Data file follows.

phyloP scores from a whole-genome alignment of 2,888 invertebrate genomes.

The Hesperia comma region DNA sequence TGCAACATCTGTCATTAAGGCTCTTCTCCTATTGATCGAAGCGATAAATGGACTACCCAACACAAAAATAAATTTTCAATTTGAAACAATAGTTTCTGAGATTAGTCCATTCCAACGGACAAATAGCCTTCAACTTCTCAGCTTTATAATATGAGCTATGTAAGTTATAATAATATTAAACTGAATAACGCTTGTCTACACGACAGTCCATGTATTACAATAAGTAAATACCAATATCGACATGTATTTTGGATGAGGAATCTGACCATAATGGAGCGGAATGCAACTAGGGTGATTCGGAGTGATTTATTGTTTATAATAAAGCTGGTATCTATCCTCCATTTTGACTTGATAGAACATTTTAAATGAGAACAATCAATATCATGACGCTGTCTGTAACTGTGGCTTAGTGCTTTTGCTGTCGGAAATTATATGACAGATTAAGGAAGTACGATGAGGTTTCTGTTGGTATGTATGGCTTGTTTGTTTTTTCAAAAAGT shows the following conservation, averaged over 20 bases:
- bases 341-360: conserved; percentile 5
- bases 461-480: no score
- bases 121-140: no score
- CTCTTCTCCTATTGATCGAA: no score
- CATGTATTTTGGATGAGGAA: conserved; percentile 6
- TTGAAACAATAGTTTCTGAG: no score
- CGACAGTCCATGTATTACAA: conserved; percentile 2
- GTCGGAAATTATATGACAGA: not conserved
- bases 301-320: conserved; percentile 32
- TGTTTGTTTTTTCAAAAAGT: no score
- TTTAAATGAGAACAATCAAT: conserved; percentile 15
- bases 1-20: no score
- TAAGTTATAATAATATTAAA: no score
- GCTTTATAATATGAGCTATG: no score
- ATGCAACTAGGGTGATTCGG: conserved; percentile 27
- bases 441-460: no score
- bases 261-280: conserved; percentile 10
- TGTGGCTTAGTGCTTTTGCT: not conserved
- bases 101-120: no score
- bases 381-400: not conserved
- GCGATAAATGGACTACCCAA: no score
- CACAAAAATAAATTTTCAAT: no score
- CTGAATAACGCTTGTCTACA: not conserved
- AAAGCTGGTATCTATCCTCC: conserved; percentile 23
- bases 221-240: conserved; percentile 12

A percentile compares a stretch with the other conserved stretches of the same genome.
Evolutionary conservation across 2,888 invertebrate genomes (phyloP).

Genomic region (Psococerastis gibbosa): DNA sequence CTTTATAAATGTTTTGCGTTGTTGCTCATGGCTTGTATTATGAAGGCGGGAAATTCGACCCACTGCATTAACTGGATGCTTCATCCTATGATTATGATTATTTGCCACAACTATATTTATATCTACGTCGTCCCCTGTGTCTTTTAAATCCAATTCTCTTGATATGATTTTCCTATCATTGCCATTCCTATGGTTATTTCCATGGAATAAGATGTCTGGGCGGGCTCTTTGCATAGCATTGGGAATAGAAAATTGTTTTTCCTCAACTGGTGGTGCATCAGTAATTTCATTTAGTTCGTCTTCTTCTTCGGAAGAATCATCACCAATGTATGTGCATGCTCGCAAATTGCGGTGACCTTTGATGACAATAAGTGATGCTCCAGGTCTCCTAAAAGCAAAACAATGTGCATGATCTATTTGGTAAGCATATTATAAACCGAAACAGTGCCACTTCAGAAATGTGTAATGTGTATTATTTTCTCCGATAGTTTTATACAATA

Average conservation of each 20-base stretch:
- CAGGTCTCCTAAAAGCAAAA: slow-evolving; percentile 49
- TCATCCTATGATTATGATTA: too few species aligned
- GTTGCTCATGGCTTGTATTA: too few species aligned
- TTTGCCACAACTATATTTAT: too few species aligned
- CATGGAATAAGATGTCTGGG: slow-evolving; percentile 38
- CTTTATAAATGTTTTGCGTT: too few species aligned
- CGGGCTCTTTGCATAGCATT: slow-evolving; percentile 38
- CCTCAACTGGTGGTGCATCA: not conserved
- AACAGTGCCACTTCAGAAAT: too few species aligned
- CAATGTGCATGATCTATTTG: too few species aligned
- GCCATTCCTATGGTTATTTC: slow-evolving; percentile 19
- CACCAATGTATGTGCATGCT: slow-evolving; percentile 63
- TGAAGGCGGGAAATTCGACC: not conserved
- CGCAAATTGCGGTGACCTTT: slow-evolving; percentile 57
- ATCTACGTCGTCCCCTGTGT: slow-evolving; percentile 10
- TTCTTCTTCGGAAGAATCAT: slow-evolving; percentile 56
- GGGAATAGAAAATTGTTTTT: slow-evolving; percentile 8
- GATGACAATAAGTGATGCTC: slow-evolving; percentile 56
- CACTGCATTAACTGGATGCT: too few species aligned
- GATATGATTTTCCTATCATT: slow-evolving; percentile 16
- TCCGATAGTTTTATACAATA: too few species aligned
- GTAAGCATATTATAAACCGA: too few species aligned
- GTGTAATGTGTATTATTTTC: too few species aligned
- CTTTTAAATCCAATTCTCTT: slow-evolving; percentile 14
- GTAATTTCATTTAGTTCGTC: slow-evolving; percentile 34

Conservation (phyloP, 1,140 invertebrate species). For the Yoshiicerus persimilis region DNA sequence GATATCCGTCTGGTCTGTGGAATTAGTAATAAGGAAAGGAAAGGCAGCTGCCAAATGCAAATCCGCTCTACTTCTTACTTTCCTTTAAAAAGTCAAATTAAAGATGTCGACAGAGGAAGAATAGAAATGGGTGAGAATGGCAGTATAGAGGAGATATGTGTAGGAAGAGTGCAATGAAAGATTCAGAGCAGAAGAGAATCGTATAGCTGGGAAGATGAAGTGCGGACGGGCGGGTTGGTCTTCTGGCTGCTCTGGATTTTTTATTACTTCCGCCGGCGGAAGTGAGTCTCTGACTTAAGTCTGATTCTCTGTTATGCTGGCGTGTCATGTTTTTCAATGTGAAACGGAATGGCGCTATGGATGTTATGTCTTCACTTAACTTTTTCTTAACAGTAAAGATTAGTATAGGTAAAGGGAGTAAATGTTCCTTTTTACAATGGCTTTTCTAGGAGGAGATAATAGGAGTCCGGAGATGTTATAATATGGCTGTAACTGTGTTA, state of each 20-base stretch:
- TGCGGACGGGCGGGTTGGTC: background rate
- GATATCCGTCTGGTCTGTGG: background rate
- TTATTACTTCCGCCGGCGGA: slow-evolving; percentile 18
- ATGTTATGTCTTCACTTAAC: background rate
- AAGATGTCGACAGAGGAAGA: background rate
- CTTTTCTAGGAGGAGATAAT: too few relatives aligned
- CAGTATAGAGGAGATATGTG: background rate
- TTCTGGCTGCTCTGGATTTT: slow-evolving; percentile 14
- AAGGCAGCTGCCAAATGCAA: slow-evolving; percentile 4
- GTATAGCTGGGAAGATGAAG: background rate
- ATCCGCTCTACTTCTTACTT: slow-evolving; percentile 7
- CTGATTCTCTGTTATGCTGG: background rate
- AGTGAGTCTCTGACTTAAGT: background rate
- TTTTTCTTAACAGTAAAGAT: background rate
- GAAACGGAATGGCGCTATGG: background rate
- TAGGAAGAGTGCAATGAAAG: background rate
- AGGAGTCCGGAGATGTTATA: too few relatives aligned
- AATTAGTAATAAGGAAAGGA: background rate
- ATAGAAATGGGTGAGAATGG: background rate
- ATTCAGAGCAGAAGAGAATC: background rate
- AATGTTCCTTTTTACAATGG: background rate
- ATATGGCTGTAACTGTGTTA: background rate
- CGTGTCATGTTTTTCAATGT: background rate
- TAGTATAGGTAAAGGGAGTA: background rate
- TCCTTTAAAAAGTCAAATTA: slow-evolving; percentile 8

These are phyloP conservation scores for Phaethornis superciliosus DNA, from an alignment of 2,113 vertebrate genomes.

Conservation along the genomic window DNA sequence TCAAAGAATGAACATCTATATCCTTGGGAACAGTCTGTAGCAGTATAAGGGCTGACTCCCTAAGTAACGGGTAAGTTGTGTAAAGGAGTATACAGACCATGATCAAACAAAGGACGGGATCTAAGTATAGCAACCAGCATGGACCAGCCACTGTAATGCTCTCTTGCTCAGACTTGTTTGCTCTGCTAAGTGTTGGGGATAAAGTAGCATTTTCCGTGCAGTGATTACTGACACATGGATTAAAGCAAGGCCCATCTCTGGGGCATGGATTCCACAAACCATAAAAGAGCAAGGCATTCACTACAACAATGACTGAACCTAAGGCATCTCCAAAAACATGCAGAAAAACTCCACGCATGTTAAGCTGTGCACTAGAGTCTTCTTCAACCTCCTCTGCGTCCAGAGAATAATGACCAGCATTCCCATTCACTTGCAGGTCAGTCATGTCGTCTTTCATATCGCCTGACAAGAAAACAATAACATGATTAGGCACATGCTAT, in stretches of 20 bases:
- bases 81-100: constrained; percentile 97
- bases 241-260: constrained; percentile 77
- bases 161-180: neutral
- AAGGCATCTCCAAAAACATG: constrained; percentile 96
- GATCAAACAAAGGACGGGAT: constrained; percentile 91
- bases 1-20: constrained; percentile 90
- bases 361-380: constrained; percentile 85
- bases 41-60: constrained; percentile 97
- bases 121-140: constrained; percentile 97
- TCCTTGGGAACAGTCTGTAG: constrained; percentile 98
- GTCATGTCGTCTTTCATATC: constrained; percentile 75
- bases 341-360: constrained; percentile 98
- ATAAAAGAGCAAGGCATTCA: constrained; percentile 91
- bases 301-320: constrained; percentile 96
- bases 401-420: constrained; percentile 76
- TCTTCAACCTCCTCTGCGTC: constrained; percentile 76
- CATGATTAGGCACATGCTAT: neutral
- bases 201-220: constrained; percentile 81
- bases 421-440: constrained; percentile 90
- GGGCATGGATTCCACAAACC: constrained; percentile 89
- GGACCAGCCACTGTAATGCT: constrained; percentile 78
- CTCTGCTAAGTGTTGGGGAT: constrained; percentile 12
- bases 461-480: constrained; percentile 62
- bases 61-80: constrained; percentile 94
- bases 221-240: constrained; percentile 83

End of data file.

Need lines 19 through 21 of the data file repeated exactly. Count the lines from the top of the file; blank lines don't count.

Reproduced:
- bases 261-280: conserved; percentile 10
- TGTGGCTTAGTGCTTTTGCT: not conserved
- bases 101-120: no score